When a downtime issue occurs, how much revenue is lost?
In manufacturing, this calculation is critical. Whether you’re coming up with a single number, or a list of impacted areas, the cost of downtime can be downright catastrophic. So how exactly do you quantify the cost of downtime?
From software updates to machine repairs to production delays, several factors can affect the flow of business. Aberdeen Research, a business analytics firm, puts the average cost per hour of downtime at $260,000.
In a study done by GE, most organizations have experienced two episodes of unplanned downtime in the past three years. That means millions of dollars lost, valuable production time gone, and an inability to deliver critical goods and services to customers.
To properly monitor downtime, you must consider both direct, tangible factors, as well as intangible costs. Here’s a breakdown of the causes and impacts of downtime in the manufacturing sector.
Causes of Downtime
Downtime can occur for a variety of reasons. Chief among them are equipment-related, IT-related, or just poorly-planned production methods. The following are some of the most common causes of downtime. Check to see if your organization is at risk for:
- A poorly laid-out manufacturing floor - Your productivity rates or production cycle may be impacted by a less-than-optimal floor layout. Although wasting 20 seconds here and 30 seconds there may not seem like a big deal, over time it will compound to cause a major drag on your operations.
- Confused assembly lines - If you don’t have clear work instructions, your production employees will run into issues. You must have a meeting of the minds between engineers, draftsmen, and production managers, with one set of instructions. By the time those instructions reach the assembly line, they should be perfectly understood by all parties.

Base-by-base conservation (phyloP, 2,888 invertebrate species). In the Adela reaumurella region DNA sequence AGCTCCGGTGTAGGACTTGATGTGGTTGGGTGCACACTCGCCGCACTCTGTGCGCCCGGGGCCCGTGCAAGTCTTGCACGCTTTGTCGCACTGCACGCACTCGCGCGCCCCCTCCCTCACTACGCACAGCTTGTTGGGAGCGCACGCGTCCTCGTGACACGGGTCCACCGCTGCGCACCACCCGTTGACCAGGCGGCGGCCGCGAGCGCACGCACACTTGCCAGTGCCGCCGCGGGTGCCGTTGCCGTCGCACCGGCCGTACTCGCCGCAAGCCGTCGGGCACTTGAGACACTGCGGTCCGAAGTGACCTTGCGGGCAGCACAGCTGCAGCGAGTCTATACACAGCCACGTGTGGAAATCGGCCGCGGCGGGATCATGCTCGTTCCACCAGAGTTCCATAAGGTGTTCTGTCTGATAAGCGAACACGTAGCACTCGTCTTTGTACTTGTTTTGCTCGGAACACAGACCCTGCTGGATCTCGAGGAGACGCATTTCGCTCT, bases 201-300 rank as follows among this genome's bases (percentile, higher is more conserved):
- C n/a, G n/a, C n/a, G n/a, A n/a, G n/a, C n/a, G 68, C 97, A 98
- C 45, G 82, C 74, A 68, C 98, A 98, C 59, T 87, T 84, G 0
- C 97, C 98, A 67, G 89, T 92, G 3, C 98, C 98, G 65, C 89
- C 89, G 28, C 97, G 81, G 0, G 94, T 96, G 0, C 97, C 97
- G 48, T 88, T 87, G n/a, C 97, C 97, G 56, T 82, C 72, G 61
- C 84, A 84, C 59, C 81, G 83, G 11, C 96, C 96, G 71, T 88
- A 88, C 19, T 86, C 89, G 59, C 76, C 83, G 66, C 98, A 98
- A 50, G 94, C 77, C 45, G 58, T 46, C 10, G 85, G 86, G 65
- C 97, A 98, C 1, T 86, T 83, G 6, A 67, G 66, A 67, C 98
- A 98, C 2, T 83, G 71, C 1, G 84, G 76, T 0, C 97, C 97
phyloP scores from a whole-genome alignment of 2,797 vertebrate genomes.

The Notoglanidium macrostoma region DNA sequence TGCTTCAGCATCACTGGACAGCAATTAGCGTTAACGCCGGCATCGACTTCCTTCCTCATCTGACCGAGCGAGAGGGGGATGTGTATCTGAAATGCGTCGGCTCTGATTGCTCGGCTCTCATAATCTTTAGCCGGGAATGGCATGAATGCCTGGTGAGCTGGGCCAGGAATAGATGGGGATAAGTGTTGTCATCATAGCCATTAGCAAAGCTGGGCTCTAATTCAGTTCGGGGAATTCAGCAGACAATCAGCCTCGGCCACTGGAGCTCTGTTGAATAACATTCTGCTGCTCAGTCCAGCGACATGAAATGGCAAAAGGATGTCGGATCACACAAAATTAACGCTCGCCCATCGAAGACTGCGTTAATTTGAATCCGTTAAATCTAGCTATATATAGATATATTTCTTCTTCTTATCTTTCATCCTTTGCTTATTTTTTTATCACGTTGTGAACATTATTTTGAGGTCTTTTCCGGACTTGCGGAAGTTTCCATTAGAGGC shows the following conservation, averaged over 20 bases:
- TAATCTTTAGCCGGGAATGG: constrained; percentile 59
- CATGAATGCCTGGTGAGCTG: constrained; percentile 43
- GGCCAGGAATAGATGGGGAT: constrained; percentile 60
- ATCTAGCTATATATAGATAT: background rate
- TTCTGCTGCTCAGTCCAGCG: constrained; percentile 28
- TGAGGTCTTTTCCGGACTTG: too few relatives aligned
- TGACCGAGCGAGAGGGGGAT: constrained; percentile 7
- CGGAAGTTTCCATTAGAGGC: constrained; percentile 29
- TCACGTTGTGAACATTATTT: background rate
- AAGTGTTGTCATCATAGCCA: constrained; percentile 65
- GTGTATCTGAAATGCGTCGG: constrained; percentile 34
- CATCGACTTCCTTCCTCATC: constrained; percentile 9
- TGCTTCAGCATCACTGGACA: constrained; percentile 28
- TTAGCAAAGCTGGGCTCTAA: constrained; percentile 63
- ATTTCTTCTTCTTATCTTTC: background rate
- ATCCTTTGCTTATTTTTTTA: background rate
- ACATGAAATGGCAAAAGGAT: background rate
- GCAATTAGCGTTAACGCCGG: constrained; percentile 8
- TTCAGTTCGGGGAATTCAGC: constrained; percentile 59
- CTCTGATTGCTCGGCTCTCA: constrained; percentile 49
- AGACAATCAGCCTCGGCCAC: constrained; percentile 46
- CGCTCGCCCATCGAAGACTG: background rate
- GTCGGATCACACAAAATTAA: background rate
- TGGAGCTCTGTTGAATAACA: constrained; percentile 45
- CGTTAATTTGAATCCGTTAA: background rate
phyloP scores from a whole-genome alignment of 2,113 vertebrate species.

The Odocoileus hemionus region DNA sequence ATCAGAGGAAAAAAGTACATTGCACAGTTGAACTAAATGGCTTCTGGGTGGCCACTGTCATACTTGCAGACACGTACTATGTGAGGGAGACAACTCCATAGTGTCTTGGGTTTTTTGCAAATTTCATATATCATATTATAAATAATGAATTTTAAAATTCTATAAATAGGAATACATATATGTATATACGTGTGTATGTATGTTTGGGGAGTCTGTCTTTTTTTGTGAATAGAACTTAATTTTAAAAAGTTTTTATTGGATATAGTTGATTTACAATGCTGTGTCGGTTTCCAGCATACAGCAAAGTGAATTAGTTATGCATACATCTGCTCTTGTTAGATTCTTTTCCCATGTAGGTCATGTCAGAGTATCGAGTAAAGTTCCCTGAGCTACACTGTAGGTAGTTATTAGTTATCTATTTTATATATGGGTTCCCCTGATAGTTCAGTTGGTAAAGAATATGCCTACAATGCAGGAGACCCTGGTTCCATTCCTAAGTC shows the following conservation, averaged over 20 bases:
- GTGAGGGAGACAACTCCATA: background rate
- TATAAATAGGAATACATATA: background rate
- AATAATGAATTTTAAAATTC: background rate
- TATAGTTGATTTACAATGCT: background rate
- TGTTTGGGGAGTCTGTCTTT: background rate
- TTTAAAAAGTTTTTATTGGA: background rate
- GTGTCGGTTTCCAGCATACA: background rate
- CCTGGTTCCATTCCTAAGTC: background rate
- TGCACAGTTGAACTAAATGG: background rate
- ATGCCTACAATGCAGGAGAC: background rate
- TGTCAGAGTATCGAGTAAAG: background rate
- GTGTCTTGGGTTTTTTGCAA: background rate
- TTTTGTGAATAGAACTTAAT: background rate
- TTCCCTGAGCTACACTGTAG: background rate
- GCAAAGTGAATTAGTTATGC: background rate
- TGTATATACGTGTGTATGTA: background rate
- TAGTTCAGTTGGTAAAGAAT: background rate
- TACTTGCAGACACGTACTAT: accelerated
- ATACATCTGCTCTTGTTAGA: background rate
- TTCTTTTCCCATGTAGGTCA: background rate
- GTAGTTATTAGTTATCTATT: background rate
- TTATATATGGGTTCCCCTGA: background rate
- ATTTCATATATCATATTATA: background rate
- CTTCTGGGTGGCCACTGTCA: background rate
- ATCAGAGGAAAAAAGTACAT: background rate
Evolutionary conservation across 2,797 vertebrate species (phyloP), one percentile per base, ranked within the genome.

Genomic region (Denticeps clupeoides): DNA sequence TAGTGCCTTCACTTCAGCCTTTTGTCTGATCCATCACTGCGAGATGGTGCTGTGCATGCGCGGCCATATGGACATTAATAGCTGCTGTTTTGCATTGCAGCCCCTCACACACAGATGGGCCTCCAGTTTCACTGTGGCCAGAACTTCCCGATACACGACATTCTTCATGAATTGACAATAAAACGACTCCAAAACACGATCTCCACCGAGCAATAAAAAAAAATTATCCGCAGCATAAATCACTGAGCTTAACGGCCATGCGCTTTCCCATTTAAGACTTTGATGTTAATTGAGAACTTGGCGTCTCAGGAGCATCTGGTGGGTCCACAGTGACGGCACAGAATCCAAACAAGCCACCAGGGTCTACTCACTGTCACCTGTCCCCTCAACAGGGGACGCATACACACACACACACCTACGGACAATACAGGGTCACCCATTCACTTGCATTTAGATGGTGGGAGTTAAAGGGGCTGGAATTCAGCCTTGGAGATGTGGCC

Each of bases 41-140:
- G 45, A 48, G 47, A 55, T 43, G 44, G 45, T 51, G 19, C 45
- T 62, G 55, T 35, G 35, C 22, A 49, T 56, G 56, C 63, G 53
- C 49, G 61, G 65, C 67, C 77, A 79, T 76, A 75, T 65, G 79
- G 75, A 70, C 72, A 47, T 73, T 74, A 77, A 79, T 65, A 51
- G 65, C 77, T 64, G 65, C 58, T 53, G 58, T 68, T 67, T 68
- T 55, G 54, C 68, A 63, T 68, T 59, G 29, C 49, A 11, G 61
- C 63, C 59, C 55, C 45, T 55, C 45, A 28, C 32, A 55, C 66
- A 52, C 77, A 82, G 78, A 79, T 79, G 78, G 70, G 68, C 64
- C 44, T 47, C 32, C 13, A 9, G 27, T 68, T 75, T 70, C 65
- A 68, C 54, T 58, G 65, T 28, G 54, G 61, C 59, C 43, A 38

- Shared tools / excessive tool changeovers - If production employees are sharing tools and equipment across shifts, teams, and locations, mistakes will be made. Though this practice might save money in the short-term, it’s unwise in the long-term.
- Equipment jams / equipment failures - There’s no way to keep all equipment up and running 100% of the time. If jams, adjustments, and breaks aren’t anticipated, there can be a negative downstream impact. Maintenance can take hours, days, or weeks.
- No operators / breaks - An unmanned station can halt operations until the station is manned again.
Impacts of Downtime
The impacts of downtime can be felt far and wide across an organization. Manufacturing now has more digital processes, from remotely-controlled equipment to automated assembly lines. For businesses to fully control downtime impact, they must first understand how to monitor it. Organizations should plan for impact in the following areas:
- Service and goods delivery - At the endpoint of production, goods and/or services go out to the customer. This process is held up if there are delays in the manufacturing process.
- Production time - When a critical asset is jammed, broken, being cleaned, or otherwise out of service, it can delay production times.